The jet engine remains the pinnacle of modern aviation technology. With its extremely complex design and the need to consistently function without failure, aerospace engineers are constantly looking for ways to improve their performance and safety. In this domain, one of the biggest focuses is the material used in jet engine construction. Traditionally, each section of the engine was made of different materials due to the varying heat and mechanical stress. Today, several novel materials and composites are being tested to replace the heterogeneous design.
The biggest obstacles for jet engine materials to overcome are heat and shear stress. In the aerospace realm, the four classes of materials that can withstand such factors are composites, intermetallic alloys, ceramics, and refractory materials. Composites are being used to replace traditional materials on several aircraft sections, including the wings, interiors, nacelles, and more. They are advantageous due to their ability to maintain lighter weight and optimal fuel efficiency without sacrificing strength. Currently, the majority of composite materials are made from metal matrix composites (MMCs), ceramic matrix composites (CMCs), and fiber-reinforced polymers (FRPs).
CMCs have recently been commercialized and widely implemented in next-generation aircraft, particularly military models. Their most noticeable benefits are that they can withstand extreme operating temperatures and are around 30% lighter than similar MMCs. They can also readily combust fuel due to their ability to run at high heat, leading to increased efficiency and decreased emissions. MMCs, on the other hand, are generally made from a pure metal or an alloy, and therefore are much stronger than polymer matrices and CMCs. While the MMC's operating temperature is lower than its ceramic counterpart, they offer incredible longevity and are cheaper to fabricate.
Carbon-carbon composites have long been implemented in re-entry heat shields and gas turbine engines. They are generally lightweight and can be exposed to moderately high temperatures for a long period of time while still retaining durability. Meanwhile, sandwich composites are designed with a lightweight yet thick core and two sheets of a thin, rigid material. This composition allows them to be incredibly lightweight while maintaining a moderate degree of durability and corrosion resistance. Finally, braided composites account for many propellers, stator vanes, and fan-blade containment cases in modern aircraft due to their superior strength and stiffness.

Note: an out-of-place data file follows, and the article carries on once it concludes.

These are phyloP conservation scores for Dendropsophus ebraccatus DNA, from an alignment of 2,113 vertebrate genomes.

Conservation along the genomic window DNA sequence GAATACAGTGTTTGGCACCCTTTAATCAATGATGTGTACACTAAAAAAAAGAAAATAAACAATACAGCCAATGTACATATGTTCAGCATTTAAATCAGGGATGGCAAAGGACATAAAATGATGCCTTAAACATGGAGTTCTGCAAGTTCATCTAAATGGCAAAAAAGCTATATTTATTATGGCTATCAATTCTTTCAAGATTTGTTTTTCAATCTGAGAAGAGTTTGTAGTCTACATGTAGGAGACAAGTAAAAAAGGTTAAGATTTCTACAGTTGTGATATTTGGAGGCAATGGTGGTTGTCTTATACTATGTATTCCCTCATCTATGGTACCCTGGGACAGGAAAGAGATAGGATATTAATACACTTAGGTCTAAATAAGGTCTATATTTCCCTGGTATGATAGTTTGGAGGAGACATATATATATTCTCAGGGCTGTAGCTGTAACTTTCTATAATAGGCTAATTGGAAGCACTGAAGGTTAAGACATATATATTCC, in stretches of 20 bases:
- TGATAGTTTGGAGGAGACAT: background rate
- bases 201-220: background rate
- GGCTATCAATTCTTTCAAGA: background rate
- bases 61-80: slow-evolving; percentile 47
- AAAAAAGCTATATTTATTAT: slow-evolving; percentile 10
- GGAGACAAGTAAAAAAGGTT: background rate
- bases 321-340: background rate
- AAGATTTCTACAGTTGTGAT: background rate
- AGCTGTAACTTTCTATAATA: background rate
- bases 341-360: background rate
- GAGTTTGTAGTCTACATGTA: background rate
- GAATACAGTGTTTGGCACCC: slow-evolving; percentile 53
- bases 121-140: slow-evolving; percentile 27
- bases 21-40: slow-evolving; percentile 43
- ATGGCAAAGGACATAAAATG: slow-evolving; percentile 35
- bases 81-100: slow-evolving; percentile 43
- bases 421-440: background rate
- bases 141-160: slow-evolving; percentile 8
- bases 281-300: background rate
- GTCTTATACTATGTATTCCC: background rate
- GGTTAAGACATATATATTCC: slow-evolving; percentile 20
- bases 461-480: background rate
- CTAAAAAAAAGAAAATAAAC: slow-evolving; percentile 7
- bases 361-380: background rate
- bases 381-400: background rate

Other composites such as auxetics, nanomaterials, and hybrid multiscales are being used in experimental applications but have yet to be widely adopted. These composites feature outstanding energy absorption, superior crack resistance, and a high shear modulus. In addition, many nanomaterial composites have the added benefit of being electrical and thermal conductors.
Intermetallic materials have been studied for several decades, but fail before ever reaching commercial application. While less dense and inherently oxidation resistant, intermetallic alloys generally have a very narrow window of operating temperatures, usually below that of a jet engine. However, some nickel-based superalloys maintain the favorable properties mentioned while also featuring a higher melting point.
Pure ceramics feature the highest degree of heat resistance but are much more brittle than any other materials considered in jet engine development. As such, the lighter, more durable ceramic-metal mixes combine the best of both materials to create a high-heat, high-strength composite. Although pure ceramics are sometimes used to mold fasteners in the hottest engine areas, there are currently no examples of commercially available components made from this material.
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